Thinking of unique electronics related installations in Australia to visit have you thought of the Hornsdale Power Reserve, ie: the Tesla Big Battery.
Is it too far from you for a visit? How is it doing now? In particular with the initial fire and contract issues...

Another one might be the SKA (Square Kilometer Array) if the building process has started.

Cheers
Repair, Renew, Reuse, Recycle, Rebuild, Reduce, Recover, Repurpose, Restore, Refurbish, Recondition, Renovate
 

Online EEVblogTopic starter

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Re: EEVblog 1547 - Contacting the Voyager 2 Space Probe
« Reply #8 on: June 16, 2023, 06:10:56 am »
Thinking of unique electronics related installations in Australia to visit have you thought of the Hornsdale Power Reserve, ie: the Tesla Big Battery.
Is it too far from you for a visit? How is it doing now? In particular with the initial fire and contract issues...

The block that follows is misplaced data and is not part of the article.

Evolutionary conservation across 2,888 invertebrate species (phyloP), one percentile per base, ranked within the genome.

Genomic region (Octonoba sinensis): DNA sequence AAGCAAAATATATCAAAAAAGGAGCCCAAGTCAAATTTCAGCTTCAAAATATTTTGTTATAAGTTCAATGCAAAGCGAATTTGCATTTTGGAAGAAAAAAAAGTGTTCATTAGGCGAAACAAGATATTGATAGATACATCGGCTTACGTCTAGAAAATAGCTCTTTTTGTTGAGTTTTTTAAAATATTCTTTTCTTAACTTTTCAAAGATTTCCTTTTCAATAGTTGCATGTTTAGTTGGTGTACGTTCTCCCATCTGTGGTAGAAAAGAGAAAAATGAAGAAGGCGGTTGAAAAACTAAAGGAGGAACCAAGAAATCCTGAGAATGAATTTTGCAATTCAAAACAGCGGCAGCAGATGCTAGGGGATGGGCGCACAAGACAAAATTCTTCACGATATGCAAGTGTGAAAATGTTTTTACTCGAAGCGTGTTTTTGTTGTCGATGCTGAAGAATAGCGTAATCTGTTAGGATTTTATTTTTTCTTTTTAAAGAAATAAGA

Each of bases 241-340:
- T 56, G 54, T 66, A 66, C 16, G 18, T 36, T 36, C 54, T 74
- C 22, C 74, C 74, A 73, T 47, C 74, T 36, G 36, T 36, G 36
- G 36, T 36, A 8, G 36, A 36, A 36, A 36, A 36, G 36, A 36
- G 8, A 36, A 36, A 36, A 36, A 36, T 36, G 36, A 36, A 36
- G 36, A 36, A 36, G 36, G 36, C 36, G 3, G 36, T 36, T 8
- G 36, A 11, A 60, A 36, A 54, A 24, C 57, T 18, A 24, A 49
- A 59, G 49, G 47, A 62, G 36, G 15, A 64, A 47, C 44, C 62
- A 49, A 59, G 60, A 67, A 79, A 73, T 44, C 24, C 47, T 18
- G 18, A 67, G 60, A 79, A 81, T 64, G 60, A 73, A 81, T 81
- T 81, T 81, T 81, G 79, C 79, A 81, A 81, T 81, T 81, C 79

Another one might be the SKA (Square Kilometer Array) if the building process has started.

Just mentioned doing tours like this in another thread.
I'd like to do a lot of these, but ultimately the travel costs come out of my pocket.
The Youtube views pay a pittance, and I'm not sure my Patreons would want me spending the Patreon money on such stuff?  :-//
Flights, rental car, accomodation, and meals all add up.
It's not that I won't be because of this, I'm actively looking at planning a trip to the Siding Springs obversatory I was invited to tour. But if I do a lot fo them then it all adds up.
« Last Edit: June 16, 2023, 06:14:18 am by EEVblog »
 

Online EEVblogTopic starter

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Re: EEVblog 1547 - Contacting the Voyager 2 Space Probe
« Reply #9 on: June 16, 2023, 06:15:10 am »
BTW, does somebody happen to know if Richard is holding a radio amateur license? Being so passionated about RF.

Don't know. Ask him on twitter (nascom1)